Other items from NEMS-S in this study include fresh fruits, vegetables, and healthy and regular versions of fruit juice (100% fruit juice vs. fruit drink), hot dogs (0-6g fat/serving vs. >12g fat/serving), baked goods (0-3g fat/portion vs. >3 g fat/portion), soda (diet vs. sugared), cereal (0-6 g sugar vs. > 6 g sugar), and ground beef (90% lean vs. 80% lean).25NEMS-S scores high on reliability; percent agreement (92-100%), inter-rater reliability kappas (.84-1.00) and test-retest (.73-1.00).18 An online NEMS training course was completed prior to data collection.26

2.2. Design

Consistent with methods used in similar studies that describe characteristics of retail food stores, the names and addresses of all food stores in Levy County, a rural county in North Central Florida, were obtained from the Florida Department of Agriculture (FDOA). Addresses and store names were confirmed with an internet search. The internet was also used to confirm information about store type (supermarket vs. convenience), and to identify additional food stores that were not listed on the original FDOA list. Ground-truthing, a direct method where in-person observations supplement the use of secondary data, allowed researchers to confirm locations of stores within census tract 9706 in Levy CountyFlorida.27
Figure 1. Data collection area shown with GIS map of food stores in census tract 9706 Williston, Florida
A total of 17 food stores were identified and assigned ID numbers consistent with NEMS-S procedures. These stores were then geo-coded, and mapped using GIS ArcMapv9.3.1. After mapping, four stores were outside of the data collection area leaving 13 stores eligible for data collection. Two additional stores met NEMS-S exclusion criteria during data collection- one store refused the survey but is still indicated on the GIS produced map (Figure 1) while the second store had closed between the processes of ground-truthing and data collection. A total of 11 stores were surveyed.
The data collection comprises a one mile radius in rural census tract 9706 in the town of Williston, Florida (Levy County) (Figure 1). This census tract was selected due to its rural status, high population density (209.6 people/sq. mile), and the high density of food stores relative to other tracts in this rural area. The data collection area is classified as rural based on the U.S Census’s official federal definition of rural areas. For statistical purposes the U.S. Census defines rural areas as those with a population less than 2,500 people and population densities up to 999 people per square mile.28, 29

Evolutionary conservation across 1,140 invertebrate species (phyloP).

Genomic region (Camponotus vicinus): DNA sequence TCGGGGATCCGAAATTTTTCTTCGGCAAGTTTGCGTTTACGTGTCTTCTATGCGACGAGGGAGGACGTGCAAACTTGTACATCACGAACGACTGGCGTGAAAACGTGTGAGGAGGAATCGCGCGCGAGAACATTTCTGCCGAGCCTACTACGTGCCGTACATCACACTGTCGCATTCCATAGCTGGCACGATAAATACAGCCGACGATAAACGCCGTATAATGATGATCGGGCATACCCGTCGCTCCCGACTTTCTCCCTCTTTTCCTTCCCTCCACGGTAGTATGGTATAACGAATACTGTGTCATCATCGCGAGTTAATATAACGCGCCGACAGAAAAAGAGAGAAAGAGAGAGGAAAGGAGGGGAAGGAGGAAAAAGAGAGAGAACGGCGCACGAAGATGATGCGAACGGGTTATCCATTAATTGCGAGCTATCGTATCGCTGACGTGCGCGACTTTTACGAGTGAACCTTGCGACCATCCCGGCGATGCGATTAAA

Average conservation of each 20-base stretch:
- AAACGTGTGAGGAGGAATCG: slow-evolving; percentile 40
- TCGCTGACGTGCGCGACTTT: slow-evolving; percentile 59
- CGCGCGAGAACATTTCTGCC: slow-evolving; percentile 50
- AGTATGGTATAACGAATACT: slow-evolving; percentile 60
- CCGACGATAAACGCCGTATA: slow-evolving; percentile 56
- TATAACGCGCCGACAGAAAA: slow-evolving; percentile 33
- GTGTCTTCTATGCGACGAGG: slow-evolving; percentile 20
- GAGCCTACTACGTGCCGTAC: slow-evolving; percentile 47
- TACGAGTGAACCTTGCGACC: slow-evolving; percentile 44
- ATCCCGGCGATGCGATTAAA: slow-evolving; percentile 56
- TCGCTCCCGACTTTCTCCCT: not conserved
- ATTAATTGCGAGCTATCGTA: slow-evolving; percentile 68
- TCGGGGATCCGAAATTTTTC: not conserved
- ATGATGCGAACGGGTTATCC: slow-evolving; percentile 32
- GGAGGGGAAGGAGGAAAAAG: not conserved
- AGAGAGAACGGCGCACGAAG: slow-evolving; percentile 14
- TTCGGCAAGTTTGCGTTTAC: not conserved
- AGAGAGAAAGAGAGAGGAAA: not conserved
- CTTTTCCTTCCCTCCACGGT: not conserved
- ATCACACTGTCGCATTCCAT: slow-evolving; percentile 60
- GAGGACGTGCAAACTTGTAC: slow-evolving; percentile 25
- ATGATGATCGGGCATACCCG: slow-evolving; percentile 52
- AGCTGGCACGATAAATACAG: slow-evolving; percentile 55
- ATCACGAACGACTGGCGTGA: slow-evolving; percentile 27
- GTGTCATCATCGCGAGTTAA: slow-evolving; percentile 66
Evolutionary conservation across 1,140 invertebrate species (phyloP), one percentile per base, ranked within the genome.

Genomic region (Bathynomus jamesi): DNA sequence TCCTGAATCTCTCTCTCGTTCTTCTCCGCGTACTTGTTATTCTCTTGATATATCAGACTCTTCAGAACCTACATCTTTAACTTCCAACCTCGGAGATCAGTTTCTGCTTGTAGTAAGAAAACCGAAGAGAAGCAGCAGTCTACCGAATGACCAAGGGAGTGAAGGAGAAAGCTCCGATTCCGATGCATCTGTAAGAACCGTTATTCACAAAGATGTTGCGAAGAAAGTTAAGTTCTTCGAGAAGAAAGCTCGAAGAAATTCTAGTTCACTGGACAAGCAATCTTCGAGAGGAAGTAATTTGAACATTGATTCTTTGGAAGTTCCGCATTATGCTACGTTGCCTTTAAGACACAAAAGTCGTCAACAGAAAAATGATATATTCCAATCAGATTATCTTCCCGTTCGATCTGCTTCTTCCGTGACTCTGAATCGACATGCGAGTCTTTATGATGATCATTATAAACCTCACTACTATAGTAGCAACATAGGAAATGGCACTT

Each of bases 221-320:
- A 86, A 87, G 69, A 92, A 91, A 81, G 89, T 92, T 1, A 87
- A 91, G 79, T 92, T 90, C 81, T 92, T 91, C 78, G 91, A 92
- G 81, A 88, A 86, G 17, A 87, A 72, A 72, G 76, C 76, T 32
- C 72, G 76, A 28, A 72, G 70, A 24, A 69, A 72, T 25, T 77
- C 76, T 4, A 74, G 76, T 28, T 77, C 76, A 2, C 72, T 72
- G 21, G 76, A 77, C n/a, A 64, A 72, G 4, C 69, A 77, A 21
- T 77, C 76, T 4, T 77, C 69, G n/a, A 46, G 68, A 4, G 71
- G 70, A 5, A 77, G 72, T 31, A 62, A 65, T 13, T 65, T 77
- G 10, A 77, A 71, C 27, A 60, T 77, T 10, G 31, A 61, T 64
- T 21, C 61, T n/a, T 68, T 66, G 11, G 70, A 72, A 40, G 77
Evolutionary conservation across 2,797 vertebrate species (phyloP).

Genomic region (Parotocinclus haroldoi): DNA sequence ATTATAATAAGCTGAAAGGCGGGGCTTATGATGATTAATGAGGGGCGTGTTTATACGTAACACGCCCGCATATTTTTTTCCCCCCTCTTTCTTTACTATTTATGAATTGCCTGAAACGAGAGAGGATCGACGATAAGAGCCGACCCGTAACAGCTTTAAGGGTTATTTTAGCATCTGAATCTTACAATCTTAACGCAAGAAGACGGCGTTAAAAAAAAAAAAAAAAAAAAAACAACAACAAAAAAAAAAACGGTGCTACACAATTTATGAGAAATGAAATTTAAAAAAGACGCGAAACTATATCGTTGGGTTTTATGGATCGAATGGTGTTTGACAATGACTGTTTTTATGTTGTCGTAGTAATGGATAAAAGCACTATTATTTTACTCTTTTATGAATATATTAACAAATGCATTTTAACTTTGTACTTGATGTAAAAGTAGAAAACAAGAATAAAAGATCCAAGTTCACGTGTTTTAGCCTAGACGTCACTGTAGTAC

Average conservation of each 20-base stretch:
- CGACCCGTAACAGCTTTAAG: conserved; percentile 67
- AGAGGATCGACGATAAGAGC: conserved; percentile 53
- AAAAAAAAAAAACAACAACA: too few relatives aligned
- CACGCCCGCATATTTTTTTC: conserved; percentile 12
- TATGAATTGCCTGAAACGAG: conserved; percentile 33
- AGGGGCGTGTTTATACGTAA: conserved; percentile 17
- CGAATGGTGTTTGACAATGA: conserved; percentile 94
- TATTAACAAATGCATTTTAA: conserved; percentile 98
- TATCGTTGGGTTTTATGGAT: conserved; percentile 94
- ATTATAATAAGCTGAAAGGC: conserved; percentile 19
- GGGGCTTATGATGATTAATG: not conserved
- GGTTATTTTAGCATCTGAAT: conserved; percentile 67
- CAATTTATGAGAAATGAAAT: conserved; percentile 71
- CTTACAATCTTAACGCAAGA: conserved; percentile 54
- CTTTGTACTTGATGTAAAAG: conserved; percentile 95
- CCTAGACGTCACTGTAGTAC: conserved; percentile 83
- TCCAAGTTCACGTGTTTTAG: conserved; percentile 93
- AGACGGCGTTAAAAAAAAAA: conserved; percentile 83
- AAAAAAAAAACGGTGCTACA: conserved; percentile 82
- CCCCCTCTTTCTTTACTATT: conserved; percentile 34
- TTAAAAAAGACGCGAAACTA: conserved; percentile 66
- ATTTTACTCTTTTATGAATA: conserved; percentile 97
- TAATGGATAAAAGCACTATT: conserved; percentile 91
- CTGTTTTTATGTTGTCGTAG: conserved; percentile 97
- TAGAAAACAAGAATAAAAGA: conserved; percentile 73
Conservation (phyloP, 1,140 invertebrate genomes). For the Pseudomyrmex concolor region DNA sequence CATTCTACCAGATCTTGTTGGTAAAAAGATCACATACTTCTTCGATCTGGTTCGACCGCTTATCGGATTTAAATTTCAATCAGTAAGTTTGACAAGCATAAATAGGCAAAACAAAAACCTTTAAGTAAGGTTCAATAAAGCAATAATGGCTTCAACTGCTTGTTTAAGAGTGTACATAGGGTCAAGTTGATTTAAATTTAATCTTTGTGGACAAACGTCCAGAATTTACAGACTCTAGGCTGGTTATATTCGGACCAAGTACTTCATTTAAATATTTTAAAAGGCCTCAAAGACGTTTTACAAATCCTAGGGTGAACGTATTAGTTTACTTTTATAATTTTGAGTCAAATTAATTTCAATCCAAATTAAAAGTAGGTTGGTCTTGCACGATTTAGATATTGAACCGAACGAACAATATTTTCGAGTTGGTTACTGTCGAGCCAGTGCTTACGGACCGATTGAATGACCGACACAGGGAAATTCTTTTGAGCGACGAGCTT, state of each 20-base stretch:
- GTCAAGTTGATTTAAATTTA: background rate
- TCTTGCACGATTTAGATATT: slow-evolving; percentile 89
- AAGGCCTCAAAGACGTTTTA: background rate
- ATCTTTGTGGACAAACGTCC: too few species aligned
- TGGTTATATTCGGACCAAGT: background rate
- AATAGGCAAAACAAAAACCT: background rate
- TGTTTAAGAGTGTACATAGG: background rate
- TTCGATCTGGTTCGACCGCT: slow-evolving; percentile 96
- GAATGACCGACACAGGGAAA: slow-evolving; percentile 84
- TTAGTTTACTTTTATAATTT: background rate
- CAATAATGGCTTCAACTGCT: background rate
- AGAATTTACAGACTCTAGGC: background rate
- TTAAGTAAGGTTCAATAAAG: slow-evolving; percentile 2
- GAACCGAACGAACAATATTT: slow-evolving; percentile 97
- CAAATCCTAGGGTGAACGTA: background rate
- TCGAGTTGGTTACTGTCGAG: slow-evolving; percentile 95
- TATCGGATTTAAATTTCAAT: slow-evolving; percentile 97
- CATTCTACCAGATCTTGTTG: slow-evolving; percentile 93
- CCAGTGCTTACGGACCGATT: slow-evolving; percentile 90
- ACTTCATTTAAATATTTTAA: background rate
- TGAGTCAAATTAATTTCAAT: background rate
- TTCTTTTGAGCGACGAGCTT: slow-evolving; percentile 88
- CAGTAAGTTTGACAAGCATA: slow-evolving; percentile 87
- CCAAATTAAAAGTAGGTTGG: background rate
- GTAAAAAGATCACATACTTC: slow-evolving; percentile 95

2.3. Sample

Eleven stores including two supermarkets, one deep-discount grocery store, and eight convenience stores were included in the sample. Supermarkets are defined as food stores that offer a full variety of foods and have annual gross sales more than $2 million, grocery stores gross less than $2 million annually and convenience stores are defined as stores that offer a limited range of foods, aimed at supplementing larger food stores and provide convenience via proximity to shoppers and hours.30 The two supermarkets are major chains found in the southeast, while the discount food store operates by placing bids on surplus food items from larger chain food stores, selling products at deep discounts to low-income residents in the area. The discount food store was included in the supermarket category as all of the products sold were made available through the local chain supermarkets.
The study area located in census tract 9706 is in a rural neighborhood, where the median household income in 1999 was $26,224, and 20 percent of residents reported household incomes of less than $10,000 (Table 1). In comparison, the state of Florida reported a median household income of $38,665 and the median household income for the United States totaled $41,851during the same time period. Additionally,22 percent of residents living within rural census tract 9706 had incomes below the federal poverty line compared to 12.5 percent for the state of Florida and 12.4 percent for the United States.31
Table 1. Demographics of Sample Area Compared to County

2.4. Analysis

SAS v9.232 was used to provide descriptive statistics about availability of healthy items by store (Table 2) and to compare NEMS-S scores on price, availability, and quality by store type (Table 3). Nonparametric, Wilcoxon Rank-Sum tests were conducted to assess differences between prices of healthy food items and regular food items and to compare prices of food items sold at supermarkets and convenience stores.